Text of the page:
The first thing to observe about Never Alone is that it will be foreign to most of its players. Upper One Games designed Never Alone to bring the Iñupiat culture into the homes of a worldwide audience through a modern medium. The protagonist of Never Alone is a young, indigenous Alaskan girl named Nuna. I had not heard of the Iñupiat people before playing this game. I had never heard the Iñupiat language spoken aloud. I had no idea what their traditional art looked like, or what kind of stories they told, or what kind of food they ate, but I know others share this ignorance. The game takes place entirely in the Alaskan wilderness, in villages and ice floes and mountaintops.
The second thing to observe about Never Alone is that it will be very familiar to most of its players. The game can be more-or-less described as a sidescrolling platformer. Nuna travels with a fox companion. They work together to cross gaps, avoid enemies, move boxes, and retrieve items. Nuna is slower but stronger, able to break obstacles with her bola. The fox is smaller and sprightlier, able to reach areas Nuna can’t. Never Alone is engaging, despite some wobbly platforming, and occasionally inventive, but by no means does it set new standards in the run-and-jump genre. It is, in short, one long snow level in a game you’ve played before.
Here Never Alone finds itself in an unenviable position: it channels an unprecedented perspective through a thoroughly conventional design. It can’t meet everybody’s expectations. Some critics gave Never Alone a poor review, saying that the nobility of its goal can’t compensate for unimpressive platforming. Others lauded the game for its unique premise, enjoying the platforming well enough or overlooking weaknesses in design. Some wanted a less challenging experience, preferring instead a walkabout tour through the Alaskan wilds. Others found the game too easy. In some ways, Never Alone invites these sorts of equivocating reviews. When you’re the only game in the world starring an Iñupiat girl, you carry the torch for more games to come.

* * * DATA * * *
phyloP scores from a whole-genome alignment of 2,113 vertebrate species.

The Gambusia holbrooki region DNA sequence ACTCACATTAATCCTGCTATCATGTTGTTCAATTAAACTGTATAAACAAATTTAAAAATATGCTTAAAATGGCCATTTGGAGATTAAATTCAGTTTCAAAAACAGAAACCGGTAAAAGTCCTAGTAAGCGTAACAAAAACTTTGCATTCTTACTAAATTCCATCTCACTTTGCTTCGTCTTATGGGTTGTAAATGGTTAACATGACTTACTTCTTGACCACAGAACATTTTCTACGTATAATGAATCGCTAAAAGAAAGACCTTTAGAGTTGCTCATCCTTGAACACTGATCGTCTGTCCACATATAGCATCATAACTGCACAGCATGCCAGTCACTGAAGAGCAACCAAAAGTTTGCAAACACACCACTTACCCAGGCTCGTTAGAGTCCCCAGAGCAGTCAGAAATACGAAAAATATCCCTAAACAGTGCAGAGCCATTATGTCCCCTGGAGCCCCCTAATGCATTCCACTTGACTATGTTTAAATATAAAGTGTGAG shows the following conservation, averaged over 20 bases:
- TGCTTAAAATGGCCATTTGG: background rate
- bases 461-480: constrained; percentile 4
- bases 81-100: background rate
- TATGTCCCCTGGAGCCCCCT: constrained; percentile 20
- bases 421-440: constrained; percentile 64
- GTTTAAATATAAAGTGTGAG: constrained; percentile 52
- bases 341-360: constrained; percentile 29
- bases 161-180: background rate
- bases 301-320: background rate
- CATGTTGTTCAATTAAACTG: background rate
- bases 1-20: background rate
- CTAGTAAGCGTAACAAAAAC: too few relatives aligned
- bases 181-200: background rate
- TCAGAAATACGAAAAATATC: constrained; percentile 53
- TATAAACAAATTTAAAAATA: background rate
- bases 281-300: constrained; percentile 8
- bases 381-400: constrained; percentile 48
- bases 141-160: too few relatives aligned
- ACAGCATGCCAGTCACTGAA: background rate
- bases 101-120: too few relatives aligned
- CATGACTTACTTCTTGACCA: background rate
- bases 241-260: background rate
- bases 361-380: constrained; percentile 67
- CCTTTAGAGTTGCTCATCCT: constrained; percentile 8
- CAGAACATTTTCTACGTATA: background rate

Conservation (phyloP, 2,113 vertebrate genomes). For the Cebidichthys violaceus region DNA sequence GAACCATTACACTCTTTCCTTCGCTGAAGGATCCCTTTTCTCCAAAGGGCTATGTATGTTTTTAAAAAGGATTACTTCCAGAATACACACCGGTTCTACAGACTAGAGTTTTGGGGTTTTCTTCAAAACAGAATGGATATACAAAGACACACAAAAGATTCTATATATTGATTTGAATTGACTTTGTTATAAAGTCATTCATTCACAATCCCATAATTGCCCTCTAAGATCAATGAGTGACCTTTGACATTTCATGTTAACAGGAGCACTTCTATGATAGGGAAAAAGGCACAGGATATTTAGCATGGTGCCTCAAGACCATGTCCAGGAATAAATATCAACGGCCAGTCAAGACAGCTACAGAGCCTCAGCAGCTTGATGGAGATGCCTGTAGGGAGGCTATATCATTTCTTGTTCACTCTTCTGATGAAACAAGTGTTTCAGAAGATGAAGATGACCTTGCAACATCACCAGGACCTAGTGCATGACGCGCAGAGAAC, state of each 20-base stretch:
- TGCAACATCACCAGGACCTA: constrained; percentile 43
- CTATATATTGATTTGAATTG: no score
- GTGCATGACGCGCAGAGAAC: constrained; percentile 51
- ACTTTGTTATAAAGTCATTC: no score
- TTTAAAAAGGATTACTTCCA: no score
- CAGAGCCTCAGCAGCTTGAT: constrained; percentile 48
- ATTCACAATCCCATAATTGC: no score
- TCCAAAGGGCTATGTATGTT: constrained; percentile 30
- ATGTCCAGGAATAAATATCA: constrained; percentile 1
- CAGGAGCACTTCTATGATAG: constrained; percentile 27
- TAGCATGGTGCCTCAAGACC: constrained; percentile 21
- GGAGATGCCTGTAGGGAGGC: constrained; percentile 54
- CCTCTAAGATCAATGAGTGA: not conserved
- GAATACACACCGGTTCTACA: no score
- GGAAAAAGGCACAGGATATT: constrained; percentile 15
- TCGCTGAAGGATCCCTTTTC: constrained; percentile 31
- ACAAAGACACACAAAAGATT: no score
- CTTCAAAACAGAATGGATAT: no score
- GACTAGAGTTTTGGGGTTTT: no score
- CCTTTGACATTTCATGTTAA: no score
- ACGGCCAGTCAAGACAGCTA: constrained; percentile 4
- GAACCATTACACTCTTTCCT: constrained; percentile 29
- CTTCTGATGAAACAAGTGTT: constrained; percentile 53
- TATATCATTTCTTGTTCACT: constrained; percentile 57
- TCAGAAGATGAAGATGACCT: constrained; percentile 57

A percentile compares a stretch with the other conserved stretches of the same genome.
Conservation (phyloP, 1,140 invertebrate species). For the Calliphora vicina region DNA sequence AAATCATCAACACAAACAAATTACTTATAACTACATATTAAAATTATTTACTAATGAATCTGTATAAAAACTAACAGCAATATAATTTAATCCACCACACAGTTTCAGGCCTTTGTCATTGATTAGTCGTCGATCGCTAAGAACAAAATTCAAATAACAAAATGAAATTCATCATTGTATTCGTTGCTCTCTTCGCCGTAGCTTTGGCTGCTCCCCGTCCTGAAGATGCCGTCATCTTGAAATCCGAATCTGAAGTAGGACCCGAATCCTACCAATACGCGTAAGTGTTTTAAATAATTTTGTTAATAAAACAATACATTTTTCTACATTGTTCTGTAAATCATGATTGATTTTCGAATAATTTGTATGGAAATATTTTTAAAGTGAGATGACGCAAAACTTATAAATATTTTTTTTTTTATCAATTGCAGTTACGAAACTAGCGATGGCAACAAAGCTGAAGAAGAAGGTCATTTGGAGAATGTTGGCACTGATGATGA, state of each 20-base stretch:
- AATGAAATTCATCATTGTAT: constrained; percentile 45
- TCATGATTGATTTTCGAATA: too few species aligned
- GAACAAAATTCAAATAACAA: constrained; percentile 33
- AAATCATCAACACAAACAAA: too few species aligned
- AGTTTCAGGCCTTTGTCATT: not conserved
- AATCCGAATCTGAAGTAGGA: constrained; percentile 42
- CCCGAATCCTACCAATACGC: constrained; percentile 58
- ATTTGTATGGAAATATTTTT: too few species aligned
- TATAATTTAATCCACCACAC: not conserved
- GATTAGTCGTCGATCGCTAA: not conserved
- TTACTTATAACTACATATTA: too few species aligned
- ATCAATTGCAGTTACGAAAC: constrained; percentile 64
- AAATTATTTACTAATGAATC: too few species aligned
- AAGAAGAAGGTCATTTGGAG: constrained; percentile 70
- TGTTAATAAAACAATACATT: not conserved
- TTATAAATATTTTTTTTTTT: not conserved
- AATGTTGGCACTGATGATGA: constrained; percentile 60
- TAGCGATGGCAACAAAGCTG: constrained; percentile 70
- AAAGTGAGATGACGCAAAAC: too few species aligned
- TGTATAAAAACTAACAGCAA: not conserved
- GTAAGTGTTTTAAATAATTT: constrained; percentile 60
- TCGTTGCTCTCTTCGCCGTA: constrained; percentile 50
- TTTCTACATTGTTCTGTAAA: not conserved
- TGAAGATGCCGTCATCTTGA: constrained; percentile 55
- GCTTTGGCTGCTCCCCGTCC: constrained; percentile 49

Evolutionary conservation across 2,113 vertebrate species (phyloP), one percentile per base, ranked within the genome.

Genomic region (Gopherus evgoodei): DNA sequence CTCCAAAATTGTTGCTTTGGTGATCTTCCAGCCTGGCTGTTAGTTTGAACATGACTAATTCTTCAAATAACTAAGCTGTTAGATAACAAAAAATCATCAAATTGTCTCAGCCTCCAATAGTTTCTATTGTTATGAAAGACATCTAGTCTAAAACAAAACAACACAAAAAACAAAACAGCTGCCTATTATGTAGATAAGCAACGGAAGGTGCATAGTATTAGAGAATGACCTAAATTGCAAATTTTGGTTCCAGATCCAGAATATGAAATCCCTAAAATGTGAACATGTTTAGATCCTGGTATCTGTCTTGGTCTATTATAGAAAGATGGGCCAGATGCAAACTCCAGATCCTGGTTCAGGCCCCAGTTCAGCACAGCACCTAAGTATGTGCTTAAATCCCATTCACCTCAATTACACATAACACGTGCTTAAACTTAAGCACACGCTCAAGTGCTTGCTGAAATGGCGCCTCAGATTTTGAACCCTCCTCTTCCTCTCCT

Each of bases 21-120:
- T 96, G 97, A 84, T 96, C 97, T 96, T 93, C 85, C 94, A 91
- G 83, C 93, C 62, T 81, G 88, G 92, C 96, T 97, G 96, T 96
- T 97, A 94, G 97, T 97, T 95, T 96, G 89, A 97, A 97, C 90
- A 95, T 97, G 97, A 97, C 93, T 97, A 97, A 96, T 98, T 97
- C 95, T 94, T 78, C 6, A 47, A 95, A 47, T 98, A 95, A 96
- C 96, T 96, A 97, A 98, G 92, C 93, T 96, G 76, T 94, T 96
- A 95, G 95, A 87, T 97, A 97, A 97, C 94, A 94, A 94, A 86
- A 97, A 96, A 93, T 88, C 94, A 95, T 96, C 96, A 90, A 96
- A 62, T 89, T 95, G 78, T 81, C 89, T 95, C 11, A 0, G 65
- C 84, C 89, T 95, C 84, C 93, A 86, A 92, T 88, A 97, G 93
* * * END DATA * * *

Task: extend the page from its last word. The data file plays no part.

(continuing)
What some people might call conventional, I found welcoming. The designers found common ground between myself and the Iñupiat culture.The regular beats of a platform game felt like the subtitles to a foreign language. I almost want to call Never Alone “educational,” as the game is punctuated by brief video interviews of Iñupiat people. But “educational” to me conjures images of Reader Rabbit-esque edutainment titles, and this game is not didactic or patronizing in any way. In some ways, I want to call this the video game version of a documentary, but games almost never attempt that sort of real-world exploration that I am not even sure what a “video game documentary” looks like.
It’s rare that I take much away from the games I play besides a receipt of time occupied, and rarer still that a game feels like a gift being shared rather than a product being purchased. There’s so much to want here: a longer game, a different style of game, games about other cultures, more games about this culture. That wanting is uncommon for so-called gamers, who so often get exactly what they ask for—more shooters, another sequel, years of DLC, releases and re-releases and special editions.
Upper One games did not create these circumstances. It is not their fault that no one else had created a game about the Iñupiat before, or that a game about any indigenous people is a remarkable event. Great or not, Never Alone has given us that much richer a medium. If history remembers it as a mediocre platformer, it will still have expanded the boundaries of video games in ways that most games are too scared to even attempt. There is so much to like about the game that criticism seems small and besides the point. Any person who enjoys video games should consider it exciting that any other game about the Iñupiat people will now have to be prefaced with the next.
The snow level is one of the great video game tropes. A ubiquitous sight in any genre, the snow level almost always signals a twist on something familiar. It might be marked by slippery floors or icy, unstable platforms. Water that was once safe is now deathly cold. Clear skies might be replaced by blustery storms. The snow level complicates gameplay that, to that point, has become comfortable. The snow level takes what you thought you understood and shows you how it could be different. A game about the Iñupiat people does not need to usher in a revolution in design. It just needs an audience willing to play.
Grayson is a writer and editor living in Chicago. Follow him on Twitter at @vghmag.